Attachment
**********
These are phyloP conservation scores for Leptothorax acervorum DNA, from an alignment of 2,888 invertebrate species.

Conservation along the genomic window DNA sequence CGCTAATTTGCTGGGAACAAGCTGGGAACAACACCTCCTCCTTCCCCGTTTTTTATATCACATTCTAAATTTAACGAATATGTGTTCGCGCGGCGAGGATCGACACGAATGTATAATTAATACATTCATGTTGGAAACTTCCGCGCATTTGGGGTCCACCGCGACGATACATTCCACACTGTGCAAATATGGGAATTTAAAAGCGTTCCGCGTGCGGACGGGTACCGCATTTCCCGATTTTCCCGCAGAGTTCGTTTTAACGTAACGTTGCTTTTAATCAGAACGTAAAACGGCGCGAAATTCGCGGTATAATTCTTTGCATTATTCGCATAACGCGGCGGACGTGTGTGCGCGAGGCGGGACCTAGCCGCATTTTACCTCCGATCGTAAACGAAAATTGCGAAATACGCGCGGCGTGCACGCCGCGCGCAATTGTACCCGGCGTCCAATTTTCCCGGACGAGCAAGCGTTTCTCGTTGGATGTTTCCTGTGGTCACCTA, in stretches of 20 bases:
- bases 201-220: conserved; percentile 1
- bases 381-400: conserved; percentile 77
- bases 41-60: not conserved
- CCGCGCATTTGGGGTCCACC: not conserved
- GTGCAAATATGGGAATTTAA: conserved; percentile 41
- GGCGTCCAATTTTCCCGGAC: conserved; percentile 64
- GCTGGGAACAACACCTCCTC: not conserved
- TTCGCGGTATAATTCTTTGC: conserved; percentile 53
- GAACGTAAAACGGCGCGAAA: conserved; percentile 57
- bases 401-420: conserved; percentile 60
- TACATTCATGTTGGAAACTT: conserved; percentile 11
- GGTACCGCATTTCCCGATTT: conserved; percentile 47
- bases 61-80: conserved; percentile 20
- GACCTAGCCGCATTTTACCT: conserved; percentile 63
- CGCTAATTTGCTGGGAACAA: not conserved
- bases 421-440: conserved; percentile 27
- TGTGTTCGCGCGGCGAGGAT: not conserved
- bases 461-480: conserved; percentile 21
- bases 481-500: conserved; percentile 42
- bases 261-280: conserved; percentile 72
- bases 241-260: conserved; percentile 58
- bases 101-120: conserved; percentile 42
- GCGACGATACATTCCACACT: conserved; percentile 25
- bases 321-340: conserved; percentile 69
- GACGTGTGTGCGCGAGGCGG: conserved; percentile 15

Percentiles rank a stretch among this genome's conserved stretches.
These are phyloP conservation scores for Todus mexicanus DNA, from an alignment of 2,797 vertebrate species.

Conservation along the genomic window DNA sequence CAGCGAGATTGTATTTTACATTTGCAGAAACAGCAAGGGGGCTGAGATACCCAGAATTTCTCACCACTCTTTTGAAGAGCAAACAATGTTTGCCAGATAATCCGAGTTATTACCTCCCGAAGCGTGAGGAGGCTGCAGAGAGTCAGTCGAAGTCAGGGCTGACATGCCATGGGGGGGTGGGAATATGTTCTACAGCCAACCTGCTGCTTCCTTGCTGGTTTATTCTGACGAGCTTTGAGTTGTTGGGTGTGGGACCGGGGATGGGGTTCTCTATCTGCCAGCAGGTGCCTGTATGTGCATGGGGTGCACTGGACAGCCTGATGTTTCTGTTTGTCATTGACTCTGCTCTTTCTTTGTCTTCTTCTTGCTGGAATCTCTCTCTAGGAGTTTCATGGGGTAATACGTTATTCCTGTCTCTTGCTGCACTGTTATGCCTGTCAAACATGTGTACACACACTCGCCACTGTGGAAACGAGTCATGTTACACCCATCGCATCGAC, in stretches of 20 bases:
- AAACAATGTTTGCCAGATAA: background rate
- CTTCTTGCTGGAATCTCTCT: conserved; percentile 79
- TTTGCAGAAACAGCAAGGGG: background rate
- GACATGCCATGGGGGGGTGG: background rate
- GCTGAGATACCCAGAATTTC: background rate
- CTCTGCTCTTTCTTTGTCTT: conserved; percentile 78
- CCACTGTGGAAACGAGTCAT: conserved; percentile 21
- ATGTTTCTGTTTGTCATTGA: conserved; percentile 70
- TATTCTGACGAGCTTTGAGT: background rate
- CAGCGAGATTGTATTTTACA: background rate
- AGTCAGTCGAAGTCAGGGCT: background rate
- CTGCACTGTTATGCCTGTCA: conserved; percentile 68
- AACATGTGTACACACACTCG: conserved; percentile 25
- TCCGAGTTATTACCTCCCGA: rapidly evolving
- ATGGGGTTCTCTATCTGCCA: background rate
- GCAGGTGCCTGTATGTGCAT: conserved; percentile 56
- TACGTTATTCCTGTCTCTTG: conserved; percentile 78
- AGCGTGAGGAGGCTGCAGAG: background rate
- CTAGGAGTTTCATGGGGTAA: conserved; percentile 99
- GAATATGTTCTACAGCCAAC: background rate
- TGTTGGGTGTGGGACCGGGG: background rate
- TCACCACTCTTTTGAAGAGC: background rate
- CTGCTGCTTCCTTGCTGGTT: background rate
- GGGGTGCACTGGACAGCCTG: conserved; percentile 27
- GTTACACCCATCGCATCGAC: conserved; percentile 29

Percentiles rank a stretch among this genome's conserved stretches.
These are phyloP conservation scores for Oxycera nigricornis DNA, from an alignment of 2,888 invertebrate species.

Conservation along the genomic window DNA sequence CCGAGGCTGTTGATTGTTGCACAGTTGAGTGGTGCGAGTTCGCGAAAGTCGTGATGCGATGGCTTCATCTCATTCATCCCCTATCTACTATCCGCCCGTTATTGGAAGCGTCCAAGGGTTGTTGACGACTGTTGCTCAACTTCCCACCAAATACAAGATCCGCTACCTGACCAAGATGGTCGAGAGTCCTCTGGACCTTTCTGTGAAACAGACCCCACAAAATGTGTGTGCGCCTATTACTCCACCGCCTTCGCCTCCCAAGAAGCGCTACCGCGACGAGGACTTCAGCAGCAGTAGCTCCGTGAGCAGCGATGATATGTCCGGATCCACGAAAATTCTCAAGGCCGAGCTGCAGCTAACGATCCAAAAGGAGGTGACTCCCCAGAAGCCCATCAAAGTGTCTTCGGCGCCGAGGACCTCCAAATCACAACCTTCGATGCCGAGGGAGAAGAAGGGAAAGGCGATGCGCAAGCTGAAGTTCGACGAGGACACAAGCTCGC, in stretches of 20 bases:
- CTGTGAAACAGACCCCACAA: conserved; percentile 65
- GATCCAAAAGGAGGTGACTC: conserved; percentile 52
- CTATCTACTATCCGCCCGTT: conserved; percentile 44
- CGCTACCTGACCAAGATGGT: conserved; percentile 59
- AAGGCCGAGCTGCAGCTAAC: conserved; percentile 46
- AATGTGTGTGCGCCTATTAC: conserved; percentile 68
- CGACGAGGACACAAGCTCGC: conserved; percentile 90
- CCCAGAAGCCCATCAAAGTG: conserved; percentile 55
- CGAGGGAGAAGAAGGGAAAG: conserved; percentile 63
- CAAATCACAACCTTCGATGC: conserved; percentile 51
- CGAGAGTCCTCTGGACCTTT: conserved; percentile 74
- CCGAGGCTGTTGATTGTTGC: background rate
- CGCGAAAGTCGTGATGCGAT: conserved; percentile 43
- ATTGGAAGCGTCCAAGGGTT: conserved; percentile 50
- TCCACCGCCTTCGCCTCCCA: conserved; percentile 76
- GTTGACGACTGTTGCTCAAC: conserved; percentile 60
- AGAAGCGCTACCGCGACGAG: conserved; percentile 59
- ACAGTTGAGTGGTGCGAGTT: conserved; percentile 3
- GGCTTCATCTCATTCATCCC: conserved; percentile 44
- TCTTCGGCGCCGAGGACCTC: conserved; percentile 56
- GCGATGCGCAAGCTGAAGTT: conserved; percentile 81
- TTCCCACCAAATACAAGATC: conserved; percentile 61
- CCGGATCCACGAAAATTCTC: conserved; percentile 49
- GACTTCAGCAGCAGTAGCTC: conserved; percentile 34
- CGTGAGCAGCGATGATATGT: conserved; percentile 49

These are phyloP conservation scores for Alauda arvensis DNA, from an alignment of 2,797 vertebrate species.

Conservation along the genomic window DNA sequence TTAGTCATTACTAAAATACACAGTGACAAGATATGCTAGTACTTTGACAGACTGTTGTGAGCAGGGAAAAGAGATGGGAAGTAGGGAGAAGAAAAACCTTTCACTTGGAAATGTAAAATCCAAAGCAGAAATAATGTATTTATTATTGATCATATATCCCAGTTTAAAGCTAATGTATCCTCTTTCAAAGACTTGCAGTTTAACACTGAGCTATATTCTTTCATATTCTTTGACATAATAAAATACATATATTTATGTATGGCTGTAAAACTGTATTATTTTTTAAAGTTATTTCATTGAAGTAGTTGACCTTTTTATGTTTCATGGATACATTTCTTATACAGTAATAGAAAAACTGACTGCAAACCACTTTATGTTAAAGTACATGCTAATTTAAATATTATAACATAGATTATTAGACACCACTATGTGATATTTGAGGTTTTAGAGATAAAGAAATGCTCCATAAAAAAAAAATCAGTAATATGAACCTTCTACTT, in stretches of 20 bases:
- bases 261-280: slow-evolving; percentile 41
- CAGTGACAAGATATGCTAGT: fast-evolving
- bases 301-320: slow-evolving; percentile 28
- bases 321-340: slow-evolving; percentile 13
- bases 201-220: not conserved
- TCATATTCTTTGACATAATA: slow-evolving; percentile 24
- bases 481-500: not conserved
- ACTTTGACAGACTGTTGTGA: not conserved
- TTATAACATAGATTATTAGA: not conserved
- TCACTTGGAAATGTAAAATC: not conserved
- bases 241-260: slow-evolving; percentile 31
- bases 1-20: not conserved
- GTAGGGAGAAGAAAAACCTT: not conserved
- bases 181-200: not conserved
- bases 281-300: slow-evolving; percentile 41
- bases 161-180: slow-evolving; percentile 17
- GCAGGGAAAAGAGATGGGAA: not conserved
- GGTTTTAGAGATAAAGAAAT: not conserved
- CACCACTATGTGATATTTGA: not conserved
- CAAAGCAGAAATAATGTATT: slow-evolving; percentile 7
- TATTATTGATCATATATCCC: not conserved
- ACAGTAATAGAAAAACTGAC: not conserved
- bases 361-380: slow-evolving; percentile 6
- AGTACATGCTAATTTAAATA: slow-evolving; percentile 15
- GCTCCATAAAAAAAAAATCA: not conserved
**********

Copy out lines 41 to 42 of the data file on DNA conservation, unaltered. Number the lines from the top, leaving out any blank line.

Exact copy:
- AGTCAGTCGAAGTCAGGGCT: background rate
- CTGCACTGTTATGCCTGTCA: conserved; percentile 68